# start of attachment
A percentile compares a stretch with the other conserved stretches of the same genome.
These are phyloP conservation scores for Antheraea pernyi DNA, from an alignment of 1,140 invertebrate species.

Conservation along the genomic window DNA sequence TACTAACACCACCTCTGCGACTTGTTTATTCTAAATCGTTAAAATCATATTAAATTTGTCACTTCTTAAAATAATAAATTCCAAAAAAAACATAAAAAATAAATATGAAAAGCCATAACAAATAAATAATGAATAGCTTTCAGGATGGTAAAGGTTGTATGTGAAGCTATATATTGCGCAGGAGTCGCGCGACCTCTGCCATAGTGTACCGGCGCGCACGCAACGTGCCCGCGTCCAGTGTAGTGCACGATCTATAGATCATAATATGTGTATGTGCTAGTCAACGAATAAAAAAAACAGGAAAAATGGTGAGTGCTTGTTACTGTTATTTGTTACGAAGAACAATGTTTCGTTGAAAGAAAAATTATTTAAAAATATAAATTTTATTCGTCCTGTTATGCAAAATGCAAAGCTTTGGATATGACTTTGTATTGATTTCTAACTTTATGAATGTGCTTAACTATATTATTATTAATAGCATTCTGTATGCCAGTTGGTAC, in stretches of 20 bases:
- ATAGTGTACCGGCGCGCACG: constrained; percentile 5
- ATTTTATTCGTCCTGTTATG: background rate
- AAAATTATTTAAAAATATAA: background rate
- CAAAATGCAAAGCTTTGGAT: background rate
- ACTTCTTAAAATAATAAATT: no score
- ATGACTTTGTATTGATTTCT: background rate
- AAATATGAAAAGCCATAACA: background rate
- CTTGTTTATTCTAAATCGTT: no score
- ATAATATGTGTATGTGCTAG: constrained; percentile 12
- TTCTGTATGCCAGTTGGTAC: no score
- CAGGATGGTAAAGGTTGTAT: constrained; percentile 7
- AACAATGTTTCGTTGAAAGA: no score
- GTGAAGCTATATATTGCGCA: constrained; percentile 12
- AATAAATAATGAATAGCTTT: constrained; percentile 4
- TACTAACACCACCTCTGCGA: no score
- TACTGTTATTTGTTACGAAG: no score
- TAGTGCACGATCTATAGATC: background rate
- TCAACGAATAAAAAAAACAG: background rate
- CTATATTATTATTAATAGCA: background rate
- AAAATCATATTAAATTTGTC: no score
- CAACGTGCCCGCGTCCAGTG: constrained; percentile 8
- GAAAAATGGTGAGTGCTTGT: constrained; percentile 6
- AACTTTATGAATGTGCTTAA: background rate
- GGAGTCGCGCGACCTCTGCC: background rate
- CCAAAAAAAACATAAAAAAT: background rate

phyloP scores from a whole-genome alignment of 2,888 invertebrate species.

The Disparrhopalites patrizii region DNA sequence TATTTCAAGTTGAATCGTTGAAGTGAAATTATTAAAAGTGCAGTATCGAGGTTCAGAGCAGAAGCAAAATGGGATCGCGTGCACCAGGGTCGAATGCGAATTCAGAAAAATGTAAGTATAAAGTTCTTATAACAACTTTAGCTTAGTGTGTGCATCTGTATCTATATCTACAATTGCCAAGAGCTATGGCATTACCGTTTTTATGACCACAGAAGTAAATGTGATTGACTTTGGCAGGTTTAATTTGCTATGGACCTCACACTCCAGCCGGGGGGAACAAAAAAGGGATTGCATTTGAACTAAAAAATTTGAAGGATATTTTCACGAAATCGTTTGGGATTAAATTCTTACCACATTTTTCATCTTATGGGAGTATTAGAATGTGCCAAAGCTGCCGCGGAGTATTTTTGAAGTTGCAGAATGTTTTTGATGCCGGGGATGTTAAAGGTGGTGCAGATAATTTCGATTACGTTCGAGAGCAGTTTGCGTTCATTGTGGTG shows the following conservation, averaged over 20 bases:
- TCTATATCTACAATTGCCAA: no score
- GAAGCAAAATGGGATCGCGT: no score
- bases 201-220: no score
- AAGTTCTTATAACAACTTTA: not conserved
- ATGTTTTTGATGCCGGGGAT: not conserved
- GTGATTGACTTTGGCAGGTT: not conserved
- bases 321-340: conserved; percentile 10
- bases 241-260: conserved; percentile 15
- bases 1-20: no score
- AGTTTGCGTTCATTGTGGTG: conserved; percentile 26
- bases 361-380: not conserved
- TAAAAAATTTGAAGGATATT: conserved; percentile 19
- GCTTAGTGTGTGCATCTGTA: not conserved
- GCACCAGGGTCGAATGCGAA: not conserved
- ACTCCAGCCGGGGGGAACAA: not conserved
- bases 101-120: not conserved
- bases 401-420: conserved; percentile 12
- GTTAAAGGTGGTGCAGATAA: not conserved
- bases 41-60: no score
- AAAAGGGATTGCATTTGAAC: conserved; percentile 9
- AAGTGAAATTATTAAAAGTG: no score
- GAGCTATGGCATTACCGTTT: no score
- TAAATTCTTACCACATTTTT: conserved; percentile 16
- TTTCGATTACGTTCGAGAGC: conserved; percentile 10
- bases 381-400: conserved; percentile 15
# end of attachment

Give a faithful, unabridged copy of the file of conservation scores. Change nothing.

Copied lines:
A percentile compares a stretch with the other conserved stretches of the same genome.
These are phyloP conservation scores for Antheraea pernyi DNA, from an alignment of 1,140 invertebrate species.

Conservation along the genomic window DNA sequence TACTAACACCACCTCTGCGACTTGTTTATTCTAAATCGTTAAAATCATATTAAATTTGTCACTTCTTAAAATAATAAATTCCAAAAAAAACATAAAAAATAAATATGAAAAGCCATAACAAATAAATAATGAATAGCTTTCAGGATGGTAAAGGTTGTATGTGAAGCTATATATTGCGCAGGAGTCGCGCGACCTCTGCCATAGTGTACCGGCGCGCACGCAACGTGCCCGCGTCCAGTGTAGTGCACGATCTATAGATCATAATATGTGTATGTGCTAGTCAACGAATAAAAAAAACAGGAAAAATGGTGAGTGCTTGTTACTGTTATTTGTTACGAAGAACAATGTTTCGTTGAAAGAAAAATTATTTAAAAATATAAATTTTATTCGTCCTGTTATGCAAAATGCAAAGCTTTGGATATGACTTTGTATTGATTTCTAACTTTATGAATGTGCTTAACTATATTATTATTAATAGCATTCTGTATGCCAGTTGGTAC, in stretches of 20 bases:
- ATAGTGTACCGGCGCGCACG: constrained; percentile 5
- ATTTTATTCGTCCTGTTATG: background rate
- AAAATTATTTAAAAATATAA: background rate
- CAAAATGCAAAGCTTTGGAT: background rate
- ACTTCTTAAAATAATAAATT: no score
- ATGACTTTGTATTGATTTCT: background rate
- AAATATGAAAAGCCATAACA: background rate
- CTTGTTTATTCTAAATCGTT: no score
- ATAATATGTGTATGTGCTAG: constrained; percentile 12
- TTCTGTATGCCAGTTGGTAC: no score
- CAGGATGGTAAAGGTTGTAT: constrained; percentile 7
- AACAATGTTTCGTTGAAAGA: no score
- GTGAAGCTATATATTGCGCA: constrained; percentile 12
- AATAAATAATGAATAGCTTT: constrained; percentile 4
- TACTAACACCACCTCTGCGA: no score
- TACTGTTATTTGTTACGAAG: no score
- TAGTGCACGATCTATAGATC: background rate
- TCAACGAATAAAAAAAACAG: background rate
- CTATATTATTATTAATAGCA: background rate
- AAAATCATATTAAATTTGTC: no score
- CAACGTGCCCGCGTCCAGTG: constrained; percentile 8
- GAAAAATGGTGAGTGCTTGT: constrained; percentile 6
- AACTTTATGAATGTGCTTAA: background rate
- GGAGTCGCGCGACCTCTGCC: background rate
- CCAAAAAAAACATAAAAAAT: background rate

phyloP scores from a whole-genome alignment of 2,888 invertebrate species.

The Disparrhopalites patrizii region DNA sequence TATTTCAAGTTGAATCGTTGAAGTGAAATTATTAAAAGTGCAGTATCGAGGTTCAGAGCAGAAGCAAAATGGGATCGCGTGCACCAGGGTCGAATGCGAATTCAGAAAAATGTAAGTATAAAGTTCTTATAACAACTTTAGCTTAGTGTGTGCATCTGTATCTATATCTACAATTGCCAAGAGCTATGGCATTACCGTTTTTATGACCACAGAAGTAAATGTGATTGACTTTGGCAGGTTTAATTTGCTATGGACCTCACACTCCAGCCGGGGGGAACAAAAAAGGGATTGCATTTGAACTAAAAAATTTGAAGGATATTTTCACGAAATCGTTTGGGATTAAATTCTTACCACATTTTTCATCTTATGGGAGTATTAGAATGTGCCAAAGCTGCCGCGGAGTATTTTTGAAGTTGCAGAATGTTTTTGATGCCGGGGATGTTAAAGGTGGTGCAGATAATTTCGATTACGTTCGAGAGCAGTTTGCGTTCATTGTGGTG shows the following conservation, averaged over 20 bases:
- TCTATATCTACAATTGCCAA: no score
- GAAGCAAAATGGGATCGCGT: no score
- bases 201-220: no score
- AAGTTCTTATAACAACTTTA: not conserved
- ATGTTTTTGATGCCGGGGAT: not conserved
- GTGATTGACTTTGGCAGGTT: not conserved
- bases 321-340: conserved; percentile 10
- bases 241-260: conserved; percentile 15
- bases 1-20: no score
- AGTTTGCGTTCATTGTGGTG: conserved; percentile 26
- bases 361-380: not conserved
- TAAAAAATTTGAAGGATATT: conserved; percentile 19
- GCTTAGTGTGTGCATCTGTA: not conserved
- GCACCAGGGTCGAATGCGAA: not conserved
- ACTCCAGCCGGGGGGAACAA: not conserved
- bases 101-120: not conserved
- bases 401-420: conserved; percentile 12
- GTTAAAGGTGGTGCAGATAA: not conserved
- bases 41-60: no score
- AAAAGGGATTGCATTTGAAC: conserved; percentile 9
- AAGTGAAATTATTAAAAGTG: no score
- GAGCTATGGCATTACCGTTT: no score
- TAAATTCTTACCACATTTTT: conserved; percentile 16
- TTTCGATTACGTTCGAGAGC: conserved; percentile 10
- bases 381-400: conserved; percentile 15